Angel Calderon (critically) reviews big-name rankings
The positives and potential of digital education
Pros and cons for on-line learning partnerships
What’s on the menu
“Kicking off the La Trobe Uni Food Truck. Come visit for a student combo deal.” Twitter, yesterday. “Do you want fries with that arts-student wrap?”
There’s more in the Mail
in Features today David Myton looks at a new plan to produce polymath students.
But wait, there’s more from Deakin U biz ed
Competition in the business education accreditation market picks up, with Deakin U announcing a deal with the Institute of Management and Leaders ANZ (the Australian Institute of Management as was). The university will “embed” chartered manager designation in its MBA and MBA healthcare management programmes. Graduates will also get a level seven diploma in strategic management and leadership from the UK Chartered Management Institute.
According to the IML, “chartered manager,” is “the highest status that can be achieved as a manager and leader,” it offers “the professional qualification” through its partnership with the CMI.
Last year Griffith U MBA graduates were given chartered manager status, extended last month to Griffith M Bus grads, in an arrangement with IML (CMM February 12).
Swinburne U starts on bespoke spares
Swinburne U and partners have 3-D printed a replacement lug for a vehicle headlight. This is a big deal indeed, pointing to a customised future for parts and an upskilling path for the auto-repair workforce. The project is part of a project involving Swinburne,” manufacturing tech start-up Tradiebot and the Innovative Manufacturing CRC, (CMM February 20 2018).
Swinburne U is big on Industry 4.0 “transformative technologies” and its DVC R Aleksandar Subic leads the feds’ six-uni testlab programme, (CMM January 16)
Business as usual with VET starts down
Apprentice and trainee starts were down, again in the September quarter. The estimable National Centre for Vocational Education Research reports news that isn’t good and news that isn’t good at all. Year on year totals in September were down by 0.6 per cent. But third quarter starts in 2018 were down 5 per cent on third quarter 2017. Completions were also down in September, as the result of previous year declines flowed through.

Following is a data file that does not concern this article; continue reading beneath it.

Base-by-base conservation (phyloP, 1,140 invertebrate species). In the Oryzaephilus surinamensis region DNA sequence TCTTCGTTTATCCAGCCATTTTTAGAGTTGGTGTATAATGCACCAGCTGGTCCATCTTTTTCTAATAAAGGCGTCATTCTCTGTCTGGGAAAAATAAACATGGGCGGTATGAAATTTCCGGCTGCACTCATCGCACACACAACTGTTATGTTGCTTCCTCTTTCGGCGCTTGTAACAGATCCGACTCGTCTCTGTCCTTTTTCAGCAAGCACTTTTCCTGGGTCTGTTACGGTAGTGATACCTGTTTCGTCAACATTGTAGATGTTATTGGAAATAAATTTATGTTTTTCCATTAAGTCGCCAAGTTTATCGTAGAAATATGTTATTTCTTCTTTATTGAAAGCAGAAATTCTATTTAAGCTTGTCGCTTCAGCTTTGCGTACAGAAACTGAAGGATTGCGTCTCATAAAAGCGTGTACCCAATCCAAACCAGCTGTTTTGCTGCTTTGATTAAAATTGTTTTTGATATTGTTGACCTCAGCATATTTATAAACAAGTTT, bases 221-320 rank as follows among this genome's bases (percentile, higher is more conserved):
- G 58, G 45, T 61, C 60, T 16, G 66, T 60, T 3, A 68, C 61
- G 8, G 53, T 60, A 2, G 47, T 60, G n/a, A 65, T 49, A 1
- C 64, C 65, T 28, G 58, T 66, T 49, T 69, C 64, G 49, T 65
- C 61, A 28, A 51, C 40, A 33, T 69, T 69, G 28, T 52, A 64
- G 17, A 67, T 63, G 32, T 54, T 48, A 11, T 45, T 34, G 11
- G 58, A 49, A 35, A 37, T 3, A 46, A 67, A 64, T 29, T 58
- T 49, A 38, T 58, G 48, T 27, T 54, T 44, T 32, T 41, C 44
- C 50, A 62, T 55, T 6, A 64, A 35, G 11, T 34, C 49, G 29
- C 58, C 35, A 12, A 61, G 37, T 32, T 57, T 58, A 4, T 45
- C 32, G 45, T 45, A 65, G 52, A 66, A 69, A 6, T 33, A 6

Big drops in third quarter ’18 starts were in technician and trade starts, down 14 per cent and construction, which were down 11 per cent.
HELP debtors up for $61.9 bn
There is a heap of HELP debt out there. According to the Department of Education and Training some 2.8m people owe $61.9bn, total loans over the scheme’s life are $80bn.
It’s enough to encourage people pleased when the government cancelled the demand driven system. But not a detail to deter supporters who expect DDS back if Labor wins the election.
For a start, if the past is a predictor people repay; in 2008-09 1m people repaid their study debt in full, rising to 1.67m by 2017-18. Sure, debtors are taking longer, perhaps because of course costs and maybe due to the impact of the GFC on starting salaries – but the payback period has not super-stretched. In 2007-08 it took debtors 7.64 years to pay their debt off in full, increasing to 9.08 yrs in 17-’18. Yes, the Commonwealth wrote-off $100m worth of debt last year but no, the demand driven system did not lead to vast numbers of students taking on debts they could never pay. In 2010-11 $58m in debts were written off, against total incurred debt of $30bn but last year $102m was written off, against $80bn in total debt.